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Saturday, December 12, 2015

Australia joins Coalition of High Ambition at COP21 as announced on twitter

On Friday afternoon with the talks drawing to a close I attended a press conference called by the Marshall Islands. It featured Tony DeBrum, the Marshall Islands Foreign Minister, as well as several ministers in the Coalition of Ambition here at the Conference of Parties.

This new grouping is not a negotiating bloc, but a coalition of parties that want to emphasise and push for much higher ambition at these talks.

Tony De Brum said "You've read things in the media. We want you to hear from us directly. The High Ambition Coalition is emerging as a result of collective efforts of developed and developing countries."

It is a cross section from major groups. De Brum claimed that 90 countries are part of this coalition, but it is not a negotiating group. The coalition is about connecting voices, big and small, rich and poor for forging a joint effort to fight together on climate change.

"We will not accept minimalist or bare bones agreement", he said.

He articulated that the coalition wants an Ambition mechanism which should be at the beating heart of the Paris Agreement. Also, formal recognition of the 1.5 degrees C temperature target in the agreement, clear pathways to decarbonisation, 5 year reviews to ratchet up ambition, strong financial support including $100 billion per year from 2020.

"We will not trade these off against each other" De Brum said. He was encouraged to see many of the elements there in Thursday evening's draft agreement text, but said there is still a long way still to go.

At the press conference it was announced that Brazil is the latest country to join this Coalition.

Norway's Minister for the Environment and Climate Change, Ms Tine Sundtoft, said that she had enjoyed seeing this group grow bigger. "We need good compromises across groups" she said.

Barbara Hendricks, the German minister, was on the panel and said Germany was proud to be part of the Coalition of Ambition. She articulated that Germany wants to see a strong Long Term Goal with reference to the 1.5 degree C temperature target in the agreement, as well as 5 year reviews to raise ambition.

At an earlier press conference Teixeira said "if you want to tackle climate change, you need ambition and political will. Brazil proudly supports the high ambition coalition."

Brazil Minister of Environment Izabella Teixeira reinforced Brazil's commitment to "a fair, balanced, ambitious and long-lasting agreement."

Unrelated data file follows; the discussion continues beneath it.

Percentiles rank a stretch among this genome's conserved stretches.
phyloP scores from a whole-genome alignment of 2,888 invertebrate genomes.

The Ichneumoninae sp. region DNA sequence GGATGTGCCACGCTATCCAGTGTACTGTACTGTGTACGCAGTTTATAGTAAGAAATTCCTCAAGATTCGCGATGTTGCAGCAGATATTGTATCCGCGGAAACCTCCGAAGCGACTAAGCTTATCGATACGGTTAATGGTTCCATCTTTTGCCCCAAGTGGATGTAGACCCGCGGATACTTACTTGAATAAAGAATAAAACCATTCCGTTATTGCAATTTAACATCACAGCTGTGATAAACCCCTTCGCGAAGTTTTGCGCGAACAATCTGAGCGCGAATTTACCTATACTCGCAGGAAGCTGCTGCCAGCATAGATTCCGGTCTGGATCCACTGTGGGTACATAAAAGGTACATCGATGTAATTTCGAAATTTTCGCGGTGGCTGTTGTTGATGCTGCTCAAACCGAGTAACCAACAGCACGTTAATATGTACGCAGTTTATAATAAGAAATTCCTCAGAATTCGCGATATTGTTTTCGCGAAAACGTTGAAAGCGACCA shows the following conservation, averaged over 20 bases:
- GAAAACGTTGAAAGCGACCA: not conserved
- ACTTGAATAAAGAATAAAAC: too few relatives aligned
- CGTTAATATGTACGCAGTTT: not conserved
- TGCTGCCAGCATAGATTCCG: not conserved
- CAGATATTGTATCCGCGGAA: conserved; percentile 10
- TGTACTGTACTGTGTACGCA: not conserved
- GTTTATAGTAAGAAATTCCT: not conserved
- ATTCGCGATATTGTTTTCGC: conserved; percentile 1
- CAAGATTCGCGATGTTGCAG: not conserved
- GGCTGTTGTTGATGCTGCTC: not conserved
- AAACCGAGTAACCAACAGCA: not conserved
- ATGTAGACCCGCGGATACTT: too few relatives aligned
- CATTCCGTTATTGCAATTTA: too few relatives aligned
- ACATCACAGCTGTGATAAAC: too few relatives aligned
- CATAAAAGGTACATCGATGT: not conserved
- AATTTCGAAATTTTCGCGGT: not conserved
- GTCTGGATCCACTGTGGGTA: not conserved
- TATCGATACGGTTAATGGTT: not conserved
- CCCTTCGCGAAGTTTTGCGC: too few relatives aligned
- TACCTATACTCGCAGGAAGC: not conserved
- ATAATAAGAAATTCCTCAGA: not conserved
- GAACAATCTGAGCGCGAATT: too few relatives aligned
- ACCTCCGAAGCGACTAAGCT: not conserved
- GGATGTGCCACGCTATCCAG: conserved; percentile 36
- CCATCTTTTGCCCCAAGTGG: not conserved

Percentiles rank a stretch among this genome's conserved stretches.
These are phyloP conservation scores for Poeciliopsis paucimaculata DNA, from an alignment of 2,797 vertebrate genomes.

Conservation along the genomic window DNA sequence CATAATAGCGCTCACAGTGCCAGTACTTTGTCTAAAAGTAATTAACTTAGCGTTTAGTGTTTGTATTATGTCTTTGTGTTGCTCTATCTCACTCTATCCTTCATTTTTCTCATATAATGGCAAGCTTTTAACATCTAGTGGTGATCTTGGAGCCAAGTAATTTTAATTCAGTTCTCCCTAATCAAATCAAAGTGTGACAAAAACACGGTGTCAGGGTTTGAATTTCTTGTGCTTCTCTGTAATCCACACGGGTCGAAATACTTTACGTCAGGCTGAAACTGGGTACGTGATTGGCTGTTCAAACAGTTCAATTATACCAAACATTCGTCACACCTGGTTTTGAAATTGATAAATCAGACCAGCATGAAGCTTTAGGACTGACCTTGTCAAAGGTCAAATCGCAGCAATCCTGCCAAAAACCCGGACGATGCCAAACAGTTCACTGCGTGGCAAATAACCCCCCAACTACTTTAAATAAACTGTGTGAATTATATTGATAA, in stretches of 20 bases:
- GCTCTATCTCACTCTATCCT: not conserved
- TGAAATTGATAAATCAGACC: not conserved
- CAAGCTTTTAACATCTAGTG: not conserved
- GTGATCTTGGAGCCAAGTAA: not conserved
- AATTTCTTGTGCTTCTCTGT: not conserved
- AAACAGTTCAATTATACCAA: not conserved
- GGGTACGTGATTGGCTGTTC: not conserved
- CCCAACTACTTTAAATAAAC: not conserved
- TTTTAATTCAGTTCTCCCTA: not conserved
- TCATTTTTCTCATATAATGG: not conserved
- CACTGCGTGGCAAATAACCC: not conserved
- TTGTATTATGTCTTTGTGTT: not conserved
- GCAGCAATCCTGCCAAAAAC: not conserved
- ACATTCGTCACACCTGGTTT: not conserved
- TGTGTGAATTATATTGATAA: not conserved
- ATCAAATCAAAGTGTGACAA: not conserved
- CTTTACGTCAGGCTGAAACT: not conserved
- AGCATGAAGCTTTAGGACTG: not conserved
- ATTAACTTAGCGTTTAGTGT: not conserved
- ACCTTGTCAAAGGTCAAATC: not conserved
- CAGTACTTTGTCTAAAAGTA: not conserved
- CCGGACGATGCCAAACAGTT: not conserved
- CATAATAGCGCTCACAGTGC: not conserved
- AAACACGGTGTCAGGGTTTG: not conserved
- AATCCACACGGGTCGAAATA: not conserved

The "high ambition coalition" includes African, Caribbean and Pacific countries along with the United States and all EU members.

Todd Stern, the US envoy said in joining the Coalition, “The high ambition coalition is exactly what we need right now. There are a great many countries in this coalition, there are some countries that are not in this coalition and indeed seek a more minimal outcome. “We need a very strong and balanced transparency article so everybody knows what we’re doing with respect to those 184 or 186 INDCs that have been put forward.”

A question from the floor asked where was the European Union? Carole Dieschbourg, Luxembourg's Minister for the Environment and current President of European Union came forward and spoke briefly to endorse the Coalition goals.

I tweeted out to Julie Bishop, Australia's Foreign Minister, saying that I was ashamed that Australia was not standing with the Coalition of Ambition. I have been sending the occasional tweets to Ms Bishop through the conference which we are both attending.

I was surprised when Julie Bishop replied and announced on twitter that an invite to Australia to join the Coalition of Ambition had been made and that Australia had accepted that invitation. A little unusual for such a public announcement to be made on twitter to a citizen journalist. It is the first time that I am aware this stance by the Australian Government has been made to join the Coalition of High Ambition.

and my reply to Julie Bishop:

The Guardian reported that De Brum told the media, “we are delighted to learn of Australia’s interest and look forward to hearing what more they may be able to do to join our coalition of high ambition here in Paris.”

He said all countries were “welcome to join” but needed to “bring your credentials with you.”

On current standing Australia's climate actions are pretty piss poor, with a minimal contribution to the Green Climate Fund taken from a slashed Foreign Aid budget, pre-2020 and post-2020 targets that a among the lowest in the developing world, an emissions reduction policy that pays some polluters to stop polluting courtesy of the taxpayer from the Direct Action Emissions Reduction Fund.

Australia is rated as a climate laggard. While the flexible and constructive diplomacy by Australia in negotiations in Paris have been welcomed broadly by other Parties, there is a huge inconsistency between Australia's diplomatic stance and the extent of policy action on climate change domestically.

The Fossil of the Day award to Australia highlights this gross inconsistency. It was made in particular response to Bishop's comments on coal at a forum on Sustainability.

China is one of the countries standing firm on its demand that rich countries like Australia should bear a greater burden than developing ones in reducing emissions and helping countries cope with global warming.

I caught a presentation by Marshall Islands Foreign Minister during the first week of this conference. Here is his speech on the ocean challenges with climate change facing the Marshall Islands and Micronesia.

Update: After the Paris agreement was delivered and agreed to, Minister Tony De Brum gave Julie Bishop a Coalition of High Ambition Pin.

My response:

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